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Osteoporosis drugs not taken by many who need them: reports

by Thomas Dworetzky , Contributing Reporter
Fear and a lack of awareness in many older adults that they have the bone-weakening disease osteoporosis has led to a growing public health concern by leading medical organizations.

In a joint statement, the American Society for Bone and Mineral Research, National Osteoporosis Foundation and National Bone Health Alliance, announced their concerns.

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“Untreated osteoporosis is a public health crisis. Many of us see firsthand the ravages of this disease every day - pain, fractures, loss of mobility and independence, and diminished quality of life,” said Dr. Douglas P. Kiel, ASBMR president and director of the Musculoskeletal Research Center and Senior Scientist for the Institute for Aging Research at Hebrew SeniorLife. “These results build on mounting evidence that identifying and treating patients after the first fracture is crucial to preventing suffering.”

Their statement highlighted recent findings in an Icelandic study that “the fracture risk jumps three-fold after the first fracture.”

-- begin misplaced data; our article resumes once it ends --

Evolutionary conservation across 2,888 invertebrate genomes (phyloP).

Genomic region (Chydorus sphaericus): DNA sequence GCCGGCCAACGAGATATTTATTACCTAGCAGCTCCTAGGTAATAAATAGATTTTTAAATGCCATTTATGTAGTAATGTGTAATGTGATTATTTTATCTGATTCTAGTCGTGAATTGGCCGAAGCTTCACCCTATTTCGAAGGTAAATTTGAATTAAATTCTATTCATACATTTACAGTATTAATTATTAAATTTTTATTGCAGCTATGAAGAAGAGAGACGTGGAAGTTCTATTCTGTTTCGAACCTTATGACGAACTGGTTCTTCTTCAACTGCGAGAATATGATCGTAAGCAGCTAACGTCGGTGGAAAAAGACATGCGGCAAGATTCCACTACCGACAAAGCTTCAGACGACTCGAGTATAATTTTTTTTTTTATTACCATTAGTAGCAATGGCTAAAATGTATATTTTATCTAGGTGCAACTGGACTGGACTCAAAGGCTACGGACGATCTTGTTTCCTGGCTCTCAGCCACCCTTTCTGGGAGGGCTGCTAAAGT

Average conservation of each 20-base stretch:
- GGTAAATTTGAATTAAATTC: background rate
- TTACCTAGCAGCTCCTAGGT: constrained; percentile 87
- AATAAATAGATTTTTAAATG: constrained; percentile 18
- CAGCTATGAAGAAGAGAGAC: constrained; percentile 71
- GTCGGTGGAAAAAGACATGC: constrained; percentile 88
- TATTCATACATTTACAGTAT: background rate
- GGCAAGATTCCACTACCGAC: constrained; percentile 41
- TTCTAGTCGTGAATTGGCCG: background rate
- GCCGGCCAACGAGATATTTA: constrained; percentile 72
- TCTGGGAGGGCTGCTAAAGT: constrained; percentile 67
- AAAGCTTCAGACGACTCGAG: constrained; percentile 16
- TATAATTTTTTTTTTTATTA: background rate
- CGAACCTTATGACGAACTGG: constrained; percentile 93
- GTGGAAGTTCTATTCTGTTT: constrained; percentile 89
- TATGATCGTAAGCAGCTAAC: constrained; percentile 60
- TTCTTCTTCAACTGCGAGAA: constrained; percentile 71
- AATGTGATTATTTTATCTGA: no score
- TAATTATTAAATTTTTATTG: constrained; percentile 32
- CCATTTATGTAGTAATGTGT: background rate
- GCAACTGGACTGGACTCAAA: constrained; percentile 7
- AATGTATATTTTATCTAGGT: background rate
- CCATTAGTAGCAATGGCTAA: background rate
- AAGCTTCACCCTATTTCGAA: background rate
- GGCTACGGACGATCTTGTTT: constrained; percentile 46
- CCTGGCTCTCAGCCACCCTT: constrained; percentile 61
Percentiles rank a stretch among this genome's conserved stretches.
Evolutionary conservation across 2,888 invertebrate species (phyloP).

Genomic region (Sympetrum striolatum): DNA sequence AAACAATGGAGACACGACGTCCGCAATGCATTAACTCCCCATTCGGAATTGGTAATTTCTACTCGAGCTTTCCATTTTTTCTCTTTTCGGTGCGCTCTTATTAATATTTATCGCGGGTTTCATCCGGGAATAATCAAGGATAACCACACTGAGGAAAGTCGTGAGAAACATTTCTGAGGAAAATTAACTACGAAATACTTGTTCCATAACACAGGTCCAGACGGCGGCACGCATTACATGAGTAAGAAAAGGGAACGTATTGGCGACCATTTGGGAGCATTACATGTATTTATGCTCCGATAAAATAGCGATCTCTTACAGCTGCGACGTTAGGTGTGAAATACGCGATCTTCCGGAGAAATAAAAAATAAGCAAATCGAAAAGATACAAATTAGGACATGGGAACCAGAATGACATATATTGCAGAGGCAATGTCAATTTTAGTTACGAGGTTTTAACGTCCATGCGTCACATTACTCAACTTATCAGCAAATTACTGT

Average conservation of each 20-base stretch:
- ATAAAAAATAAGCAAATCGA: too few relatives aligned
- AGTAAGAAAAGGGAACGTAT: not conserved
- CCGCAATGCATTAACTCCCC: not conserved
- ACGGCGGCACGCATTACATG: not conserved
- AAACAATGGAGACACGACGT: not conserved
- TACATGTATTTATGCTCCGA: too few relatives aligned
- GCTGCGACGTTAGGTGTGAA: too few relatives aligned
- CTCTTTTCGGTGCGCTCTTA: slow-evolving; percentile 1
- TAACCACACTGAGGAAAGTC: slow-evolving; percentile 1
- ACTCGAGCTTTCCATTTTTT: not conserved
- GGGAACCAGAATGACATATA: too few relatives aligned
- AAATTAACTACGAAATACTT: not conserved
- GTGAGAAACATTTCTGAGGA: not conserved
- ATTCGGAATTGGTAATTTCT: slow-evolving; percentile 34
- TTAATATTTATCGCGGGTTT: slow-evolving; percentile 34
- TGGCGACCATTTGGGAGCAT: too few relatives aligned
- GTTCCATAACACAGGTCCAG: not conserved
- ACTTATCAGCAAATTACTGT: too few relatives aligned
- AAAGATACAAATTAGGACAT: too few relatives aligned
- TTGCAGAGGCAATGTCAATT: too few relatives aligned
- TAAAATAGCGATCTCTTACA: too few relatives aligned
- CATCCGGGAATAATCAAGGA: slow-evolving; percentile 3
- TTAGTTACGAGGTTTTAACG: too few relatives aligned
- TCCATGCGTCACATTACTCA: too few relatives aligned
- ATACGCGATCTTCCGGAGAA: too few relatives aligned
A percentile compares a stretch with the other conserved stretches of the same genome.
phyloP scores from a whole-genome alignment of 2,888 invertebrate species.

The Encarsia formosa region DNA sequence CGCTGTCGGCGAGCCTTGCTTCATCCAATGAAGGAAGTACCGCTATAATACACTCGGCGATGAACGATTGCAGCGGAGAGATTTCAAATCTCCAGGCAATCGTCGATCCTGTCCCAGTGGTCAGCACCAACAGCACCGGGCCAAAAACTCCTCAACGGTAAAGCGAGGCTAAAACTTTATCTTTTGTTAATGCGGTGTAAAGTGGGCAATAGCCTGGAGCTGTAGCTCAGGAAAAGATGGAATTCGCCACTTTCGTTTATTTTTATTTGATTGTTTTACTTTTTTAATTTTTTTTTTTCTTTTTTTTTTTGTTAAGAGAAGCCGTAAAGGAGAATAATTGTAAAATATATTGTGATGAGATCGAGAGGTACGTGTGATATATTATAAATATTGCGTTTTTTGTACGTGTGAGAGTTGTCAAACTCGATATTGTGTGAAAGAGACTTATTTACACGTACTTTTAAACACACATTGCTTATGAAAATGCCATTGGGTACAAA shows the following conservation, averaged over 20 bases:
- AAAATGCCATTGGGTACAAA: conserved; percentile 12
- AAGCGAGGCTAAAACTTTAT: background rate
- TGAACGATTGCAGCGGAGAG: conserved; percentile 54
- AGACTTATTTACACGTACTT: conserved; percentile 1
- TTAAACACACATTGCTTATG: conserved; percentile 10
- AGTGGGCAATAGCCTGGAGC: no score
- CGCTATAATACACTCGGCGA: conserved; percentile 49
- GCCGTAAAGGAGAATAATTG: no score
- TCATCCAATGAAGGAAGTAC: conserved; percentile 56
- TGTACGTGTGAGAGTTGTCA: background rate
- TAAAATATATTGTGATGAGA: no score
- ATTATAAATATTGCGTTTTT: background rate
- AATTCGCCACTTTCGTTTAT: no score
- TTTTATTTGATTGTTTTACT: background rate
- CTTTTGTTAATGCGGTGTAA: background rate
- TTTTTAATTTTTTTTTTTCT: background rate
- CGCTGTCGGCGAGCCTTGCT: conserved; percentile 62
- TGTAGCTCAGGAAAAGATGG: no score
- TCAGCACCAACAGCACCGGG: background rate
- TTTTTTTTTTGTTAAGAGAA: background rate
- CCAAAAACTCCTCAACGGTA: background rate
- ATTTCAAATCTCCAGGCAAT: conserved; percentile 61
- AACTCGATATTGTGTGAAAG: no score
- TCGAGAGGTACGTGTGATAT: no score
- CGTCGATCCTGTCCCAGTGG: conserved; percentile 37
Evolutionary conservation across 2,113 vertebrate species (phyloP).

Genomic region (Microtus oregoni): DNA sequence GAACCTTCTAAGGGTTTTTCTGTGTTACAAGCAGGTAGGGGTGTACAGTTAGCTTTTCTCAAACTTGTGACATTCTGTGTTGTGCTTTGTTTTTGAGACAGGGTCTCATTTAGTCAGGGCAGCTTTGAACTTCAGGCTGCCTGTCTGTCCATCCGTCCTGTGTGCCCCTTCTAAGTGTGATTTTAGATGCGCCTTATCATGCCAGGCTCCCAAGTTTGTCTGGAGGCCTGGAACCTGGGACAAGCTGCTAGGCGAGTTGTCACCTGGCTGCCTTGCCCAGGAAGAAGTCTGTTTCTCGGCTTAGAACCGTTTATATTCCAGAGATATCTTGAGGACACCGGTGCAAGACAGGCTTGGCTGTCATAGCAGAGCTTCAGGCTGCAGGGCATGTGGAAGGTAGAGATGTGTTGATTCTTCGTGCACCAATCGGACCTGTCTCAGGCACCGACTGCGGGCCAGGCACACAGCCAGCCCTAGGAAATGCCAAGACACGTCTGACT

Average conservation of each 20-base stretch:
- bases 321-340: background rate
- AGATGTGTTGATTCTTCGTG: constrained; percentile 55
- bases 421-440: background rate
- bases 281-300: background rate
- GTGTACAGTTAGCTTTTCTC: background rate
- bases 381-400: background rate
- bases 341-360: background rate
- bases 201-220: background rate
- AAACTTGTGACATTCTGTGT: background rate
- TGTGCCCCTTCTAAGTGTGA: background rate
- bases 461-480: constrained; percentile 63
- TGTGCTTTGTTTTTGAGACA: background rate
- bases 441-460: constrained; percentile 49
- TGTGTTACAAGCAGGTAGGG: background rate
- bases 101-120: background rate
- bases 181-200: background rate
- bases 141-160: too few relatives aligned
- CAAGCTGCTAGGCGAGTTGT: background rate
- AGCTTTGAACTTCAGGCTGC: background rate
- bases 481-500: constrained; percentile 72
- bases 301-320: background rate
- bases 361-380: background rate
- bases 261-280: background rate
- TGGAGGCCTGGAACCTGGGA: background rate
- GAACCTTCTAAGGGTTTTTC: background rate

“This new information makes it more important than ever that physicians and health care providers take immediate steps to evaluate and treat patients who have sustained an osteoporotic fracture,” said Dr. Robert F. Gagel, Professor of Medicine, MD Anderson Cancer Center, NOF President and NBHA Co-Chair. “At present, only 26 percent of patients who sustain their first osteoporotic fracture are evaluated and treated, putting large numbers of patients at risk for subsequent life altering and preventable fractures – a travesty we must work to fix.”

Several other recent reports highlight this looming health care issue.

One long-range study determined that there is an alarming drop in the number of people with osteoporosis taking medications that effectively combat the condition. “Oral bisphosphonate use declined by greater than 50 percent between 2008 and 2012 after increasing use for more than a decade,” according to a 2015 report in the Journal of Bone and Mineral Research (JBMR).

The main reason is fear. “Ninety percent of patients, when you talk to them about starting one of these drugs, won’t go on,” Dr. Paul D. Miller, medical director of the Colorado Center for Bone Research, a medical practice in Lakewood told the New York Times. “Ninety percent who are on the drugs want to come off. The fear factor is huge.”

This is despite the fact that the worst side-effects of the mainstay medications – such as alendronate, ibandronate, risedronate and zoledronate – are rare. Just 40 in every 100,000 patients have broken a thigh bone, one such complication. Only one in that number will experience necrosis in their jaw, another rare side-effect.
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